Nau mai, haere mai, welcome to eyeCONTACT, a forum built to encourage art reviews and critical discussion about the visual culture of Aotearoa New Zealand. I'm John Hurrell its editor, a New Zealand writer, artist and curator. While Creative New Zealand and other supporters are generously paying me and other contributors to review exhibitions over the following year, all expressed opinions are entirely our own.

Monday, November 24, 2008

Considering 'considering...'

Stephen Bambury: Considering Wittgenstein
12 November – 20 December 2008

That sneery expression “Stupid as a Painter” that Duchamp and his pals used to laugh about, is it still creating an excessive over-reaction from some painters? Well from the above exhibition title it appears so. After all, how does Bambury do his ‘considering’? Does he write philosophical treatises tying Wittgenstein’s ideas in with his studio practice? Perhaps he works with a copy of Philosophical Investigations in one hand and a paint roller in the other? Why the pompous vague title that he has made no effort to justify?

Now if we were to take this artist on in his own game, we could point out that the American philosopher Donald Davidson once wrote this:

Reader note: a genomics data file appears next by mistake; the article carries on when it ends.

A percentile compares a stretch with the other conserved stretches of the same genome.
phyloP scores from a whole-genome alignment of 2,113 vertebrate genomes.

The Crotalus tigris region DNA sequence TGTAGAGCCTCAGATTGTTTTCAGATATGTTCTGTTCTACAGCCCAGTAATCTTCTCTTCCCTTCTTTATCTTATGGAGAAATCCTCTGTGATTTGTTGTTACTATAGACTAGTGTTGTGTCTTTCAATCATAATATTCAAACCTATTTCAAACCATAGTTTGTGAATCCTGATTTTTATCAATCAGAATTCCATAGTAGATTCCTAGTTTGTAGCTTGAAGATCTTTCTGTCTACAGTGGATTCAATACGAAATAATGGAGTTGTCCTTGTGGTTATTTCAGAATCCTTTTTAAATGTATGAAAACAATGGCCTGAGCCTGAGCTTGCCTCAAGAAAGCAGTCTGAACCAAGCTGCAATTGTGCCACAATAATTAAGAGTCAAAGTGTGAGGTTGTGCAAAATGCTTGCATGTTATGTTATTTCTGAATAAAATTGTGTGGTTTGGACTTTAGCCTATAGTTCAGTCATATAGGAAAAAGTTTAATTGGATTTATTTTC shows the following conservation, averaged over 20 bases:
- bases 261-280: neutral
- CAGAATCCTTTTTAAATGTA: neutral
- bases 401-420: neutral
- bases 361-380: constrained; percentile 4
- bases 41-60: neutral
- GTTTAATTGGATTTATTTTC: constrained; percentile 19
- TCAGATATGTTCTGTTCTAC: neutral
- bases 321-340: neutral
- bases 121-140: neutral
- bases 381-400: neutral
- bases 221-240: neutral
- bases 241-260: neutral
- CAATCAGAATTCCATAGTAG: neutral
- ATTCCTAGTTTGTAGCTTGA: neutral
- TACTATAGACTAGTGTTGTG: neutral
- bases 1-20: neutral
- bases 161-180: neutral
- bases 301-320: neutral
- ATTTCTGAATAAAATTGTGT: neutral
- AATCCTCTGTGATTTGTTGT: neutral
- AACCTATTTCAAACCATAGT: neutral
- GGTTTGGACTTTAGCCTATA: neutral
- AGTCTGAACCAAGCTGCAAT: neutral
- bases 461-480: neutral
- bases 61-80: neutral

How many facts or propositions are conveyed by a photograph? None, an infinity, or one great unstatable fact? Bad question. A picture is not worth a thousand words, or any other number. Words are the wrong currency to exchange for a picture. (1.)

So paintings are the wrong currency to exchange for words. One Bambury title in this show does in fact quote a clause from Wittgenstein about ‘conditional denotation of the properties of material’, but even if it were the ‘right’ currency, it is out of context and incomplete. Yet despite all this, if we disregard the title, Bambury’s paintings themselves are in this particular exhibition, a treat.

It’s a large show, found on both Jensen’s top and ground floors, one that is refreshingly varied and sensitively hung. There is a wall sculpture (gold leafed house), some digital prints, a set of 10 screenprints, a C-type photograph, some sensual paintings on aluminium featuring Bambury’s well known cross motifs, a selection of diptychs with connected L-shaped motifs, and other cross works exploring reflecting, tilted quadrilaterals placed over subtly raised corner squares.

Judging from this selection, Bambury seems lately to have been exploring more unusual chromatic combinations within his cross format. More interestingly, he also has been making paint from rusted iron filings (maybe a development from the Six Degrees of Separation show and also his Lumley tower oxidised copper panel mural) – something akin to Pauline Rhodes’ work of the eighties, but more about manual application of filings as ‘pigment’ than processes of oxidized staining used for activating space.

These rusted cross works have delicately modulated, rivulet–strewn surfaces, mottled winding trickles compressed within a densely patterned, auburn-sienna plus sign. They have an industrial feel, rich in associations with weather and agrarian architecture, and without the ceramic-like glazes of some earlier works from the late eighties.